For some donors and parents who have not told their adult children that they were conceived from sperm donation, the law change has caused distress and concern about how information which they thought was secret will affect them and their families.
Donors who are found, whether they now live in Victoria or elsewhere, are often asked if they are willing to be contacted by their offspring and exchange information.
Some decline and lodge a so called “no contact preference”, but most are willing to share some information about themselves, and are interested to know about the people they have helped to conceive.
The process of contact between donors and their offspring often starts very tentatively with exchange of emails.
If the parties want to take it further, they may decide to talk to each other on the phone and eventually they might meet in person. After meeting some move on to connect as families and people related through donor conception, including biological half-siblings, can get to know each other.
Contact is sometimes a one-off but there are many examples of donors meeting with one or several of their donor-conceived offspring, establishing friendships, and discovering that they share both physical attributes and interests with their new found relatives.
The changing landscape of donor conception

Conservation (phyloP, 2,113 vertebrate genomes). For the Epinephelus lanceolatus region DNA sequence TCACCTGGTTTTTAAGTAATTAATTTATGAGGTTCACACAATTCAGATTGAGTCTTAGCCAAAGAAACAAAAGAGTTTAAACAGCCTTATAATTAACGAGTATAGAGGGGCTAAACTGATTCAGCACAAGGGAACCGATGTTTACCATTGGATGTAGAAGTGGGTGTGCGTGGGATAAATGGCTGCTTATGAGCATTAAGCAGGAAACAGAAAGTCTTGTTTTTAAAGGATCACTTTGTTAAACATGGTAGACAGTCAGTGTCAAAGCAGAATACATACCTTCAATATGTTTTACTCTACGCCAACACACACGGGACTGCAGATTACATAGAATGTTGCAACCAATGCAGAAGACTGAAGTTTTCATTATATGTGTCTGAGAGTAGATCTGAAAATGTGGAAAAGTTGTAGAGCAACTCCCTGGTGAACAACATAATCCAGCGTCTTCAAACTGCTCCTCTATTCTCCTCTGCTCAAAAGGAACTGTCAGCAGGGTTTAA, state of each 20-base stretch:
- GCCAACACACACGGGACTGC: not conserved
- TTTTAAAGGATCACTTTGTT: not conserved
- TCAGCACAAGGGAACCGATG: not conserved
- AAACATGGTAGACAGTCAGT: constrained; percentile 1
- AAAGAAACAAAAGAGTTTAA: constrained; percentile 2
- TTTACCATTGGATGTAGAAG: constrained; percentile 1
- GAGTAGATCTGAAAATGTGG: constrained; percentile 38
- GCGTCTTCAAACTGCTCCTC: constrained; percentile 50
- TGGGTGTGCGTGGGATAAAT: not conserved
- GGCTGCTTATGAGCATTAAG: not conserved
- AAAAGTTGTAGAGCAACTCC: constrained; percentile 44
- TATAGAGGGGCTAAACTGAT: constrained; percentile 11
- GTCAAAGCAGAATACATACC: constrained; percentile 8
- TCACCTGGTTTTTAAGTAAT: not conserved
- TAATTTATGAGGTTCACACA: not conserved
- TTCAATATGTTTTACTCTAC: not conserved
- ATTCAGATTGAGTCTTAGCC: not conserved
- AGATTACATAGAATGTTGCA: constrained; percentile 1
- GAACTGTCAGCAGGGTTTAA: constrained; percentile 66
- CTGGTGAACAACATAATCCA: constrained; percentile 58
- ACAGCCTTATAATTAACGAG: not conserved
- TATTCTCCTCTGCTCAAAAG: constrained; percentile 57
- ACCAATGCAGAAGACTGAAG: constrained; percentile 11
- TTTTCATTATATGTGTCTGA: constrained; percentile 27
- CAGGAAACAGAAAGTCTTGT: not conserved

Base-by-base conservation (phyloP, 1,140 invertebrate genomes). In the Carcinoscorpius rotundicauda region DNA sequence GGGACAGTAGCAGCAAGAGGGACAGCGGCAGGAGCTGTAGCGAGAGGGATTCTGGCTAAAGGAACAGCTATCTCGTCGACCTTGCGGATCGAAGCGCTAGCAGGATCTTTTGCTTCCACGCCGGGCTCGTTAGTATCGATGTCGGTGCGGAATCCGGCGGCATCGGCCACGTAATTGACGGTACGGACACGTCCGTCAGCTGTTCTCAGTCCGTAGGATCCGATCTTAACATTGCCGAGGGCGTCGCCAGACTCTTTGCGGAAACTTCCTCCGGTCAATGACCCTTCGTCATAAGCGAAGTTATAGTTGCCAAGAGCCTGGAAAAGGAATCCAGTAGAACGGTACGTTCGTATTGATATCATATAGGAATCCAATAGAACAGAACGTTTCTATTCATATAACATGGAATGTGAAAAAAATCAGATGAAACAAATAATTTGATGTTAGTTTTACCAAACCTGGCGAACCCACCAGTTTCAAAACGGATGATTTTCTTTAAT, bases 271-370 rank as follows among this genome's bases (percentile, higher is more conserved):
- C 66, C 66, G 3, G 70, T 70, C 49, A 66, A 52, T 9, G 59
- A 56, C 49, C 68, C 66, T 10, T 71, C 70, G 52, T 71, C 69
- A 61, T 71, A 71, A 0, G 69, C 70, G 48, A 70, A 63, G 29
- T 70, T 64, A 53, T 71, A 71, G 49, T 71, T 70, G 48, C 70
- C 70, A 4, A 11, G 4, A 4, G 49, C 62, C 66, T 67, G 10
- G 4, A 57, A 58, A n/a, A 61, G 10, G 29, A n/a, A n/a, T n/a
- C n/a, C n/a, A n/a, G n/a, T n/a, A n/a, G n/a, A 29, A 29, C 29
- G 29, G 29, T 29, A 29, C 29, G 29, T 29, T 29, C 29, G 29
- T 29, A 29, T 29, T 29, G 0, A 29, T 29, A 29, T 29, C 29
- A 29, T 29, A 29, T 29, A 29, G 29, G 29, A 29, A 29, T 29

The early days’ expectation of donor anonymity has gradually moved towards openness and acceptance of the right of donor-conceived people to know their origins.
While Victoria was the first jurisdiction in the world to remove donor anonymity retrospectively, donors around the world are increasingly agreeing for their information to be made available to their offspring, and want to know how to handle a future contact with offspring.
Some predicted that retrospective removal of donor anonymity would spell the end of donor conception, a prediction which thankfully has proven to be unfounded. Others contend that in the era of DNA testing, donor anonymity is a thing of the past anyway.
While the law change has challenged many parents who have not shared the information about using a donor with their adult children, research shows that people prefer to learn about their conception from their parents, and that the age when they find out that they were donor-conceived does not affect the relationship with their parents.
A year in, mostly positive outcomes
A year on from the change in Victoria’s donor legislation, there have been many successful connections as a result of over 160 applications to the Central Register. There has also been challenges for some donors who feel that their rights have not been considered and for parents who have not disclosed their use of donor sperm to anyone.
On balance, Victoria’s world-first approach to giving all donor-conceived people the right to find out about their donor has brought more good than harm.
This article was co-authored by Louise Johnson, Kate Bourne, and Alexandra Saltis from the Victorian Assisted Reproductive Treatment Authority (VARTA).